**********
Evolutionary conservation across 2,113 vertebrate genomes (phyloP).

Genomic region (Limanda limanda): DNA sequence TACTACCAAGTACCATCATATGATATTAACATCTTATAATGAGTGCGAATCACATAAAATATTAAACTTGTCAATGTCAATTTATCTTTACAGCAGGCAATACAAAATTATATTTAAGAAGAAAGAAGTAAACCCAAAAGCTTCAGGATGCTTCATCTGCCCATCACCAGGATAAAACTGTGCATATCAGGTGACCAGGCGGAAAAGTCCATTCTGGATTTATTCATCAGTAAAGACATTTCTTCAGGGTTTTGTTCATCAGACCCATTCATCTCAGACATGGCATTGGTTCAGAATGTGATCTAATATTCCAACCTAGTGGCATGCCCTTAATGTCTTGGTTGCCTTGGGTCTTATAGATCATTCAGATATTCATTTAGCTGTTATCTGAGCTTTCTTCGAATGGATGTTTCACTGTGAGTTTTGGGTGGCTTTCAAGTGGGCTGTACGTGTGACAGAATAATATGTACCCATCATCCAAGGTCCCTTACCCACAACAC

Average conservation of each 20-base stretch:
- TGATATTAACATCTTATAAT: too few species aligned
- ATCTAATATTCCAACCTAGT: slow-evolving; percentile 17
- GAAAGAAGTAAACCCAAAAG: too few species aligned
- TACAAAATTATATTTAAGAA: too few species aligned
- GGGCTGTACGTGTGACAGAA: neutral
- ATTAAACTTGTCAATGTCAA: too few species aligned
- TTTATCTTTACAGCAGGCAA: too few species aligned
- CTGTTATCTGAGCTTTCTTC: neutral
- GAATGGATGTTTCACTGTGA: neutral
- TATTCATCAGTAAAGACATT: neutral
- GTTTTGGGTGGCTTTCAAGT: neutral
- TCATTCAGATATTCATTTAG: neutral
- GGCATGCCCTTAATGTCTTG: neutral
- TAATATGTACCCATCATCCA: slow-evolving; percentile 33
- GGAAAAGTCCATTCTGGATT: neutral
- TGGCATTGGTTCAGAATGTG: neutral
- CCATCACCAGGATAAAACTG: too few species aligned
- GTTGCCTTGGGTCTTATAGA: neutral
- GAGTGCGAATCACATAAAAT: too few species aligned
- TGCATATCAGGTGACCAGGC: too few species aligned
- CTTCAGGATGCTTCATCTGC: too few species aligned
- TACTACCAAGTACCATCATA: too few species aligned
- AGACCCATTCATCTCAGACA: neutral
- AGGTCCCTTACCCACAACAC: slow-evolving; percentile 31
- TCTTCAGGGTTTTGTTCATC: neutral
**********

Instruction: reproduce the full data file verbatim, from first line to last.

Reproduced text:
Evolutionary conservation across 2,113 vertebrate genomes (phyloP).

Genomic region (Limanda limanda): DNA sequence TACTACCAAGTACCATCATATGATATTAACATCTTATAATGAGTGCGAATCACATAAAATATTAAACTTGTCAATGTCAATTTATCTTTACAGCAGGCAATACAAAATTATATTTAAGAAGAAAGAAGTAAACCCAAAAGCTTCAGGATGCTTCATCTGCCCATCACCAGGATAAAACTGTGCATATCAGGTGACCAGGCGGAAAAGTCCATTCTGGATTTATTCATCAGTAAAGACATTTCTTCAGGGTTTTGTTCATCAGACCCATTCATCTCAGACATGGCATTGGTTCAGAATGTGATCTAATATTCCAACCTAGTGGCATGCCCTTAATGTCTTGGTTGCCTTGGGTCTTATAGATCATTCAGATATTCATTTAGCTGTTATCTGAGCTTTCTTCGAATGGATGTTTCACTGTGAGTTTTGGGTGGCTTTCAAGTGGGCTGTACGTGTGACAGAATAATATGTACCCATCATCCAAGGTCCCTTACCCACAACAC

Average conservation of each 20-base stretch:
- TGATATTAACATCTTATAAT: too few species aligned
- ATCTAATATTCCAACCTAGT: slow-evolving; percentile 17
- GAAAGAAGTAAACCCAAAAG: too few species aligned
- TACAAAATTATATTTAAGAA: too few species aligned
- GGGCTGTACGTGTGACAGAA: neutral
- ATTAAACTTGTCAATGTCAA: too few species aligned
- TTTATCTTTACAGCAGGCAA: too few species aligned
- CTGTTATCTGAGCTTTCTTC: neutral
- GAATGGATGTTTCACTGTGA: neutral
- TATTCATCAGTAAAGACATT: neutral
- GTTTTGGGTGGCTTTCAAGT: neutral
- TCATTCAGATATTCATTTAG: neutral
- GGCATGCCCTTAATGTCTTG: neutral
- TAATATGTACCCATCATCCA: slow-evolving; percentile 33
- GGAAAAGTCCATTCTGGATT: neutral
- TGGCATTGGTTCAGAATGTG: neutral
- CCATCACCAGGATAAAACTG: too few species aligned
- GTTGCCTTGGGTCTTATAGA: neutral
- GAGTGCGAATCACATAAAAT: too few species aligned
- TGCATATCAGGTGACCAGGC: too few species aligned
- CTTCAGGATGCTTCATCTGC: too few species aligned
- TACTACCAAGTACCATCATA: too few species aligned
- AGACCCATTCATCTCAGACA: neutral
- AGGTCCCTTACCCACAACAC: slow-evolving; percentile 31
- TCTTCAGGGTTTTGTTCATC: neutral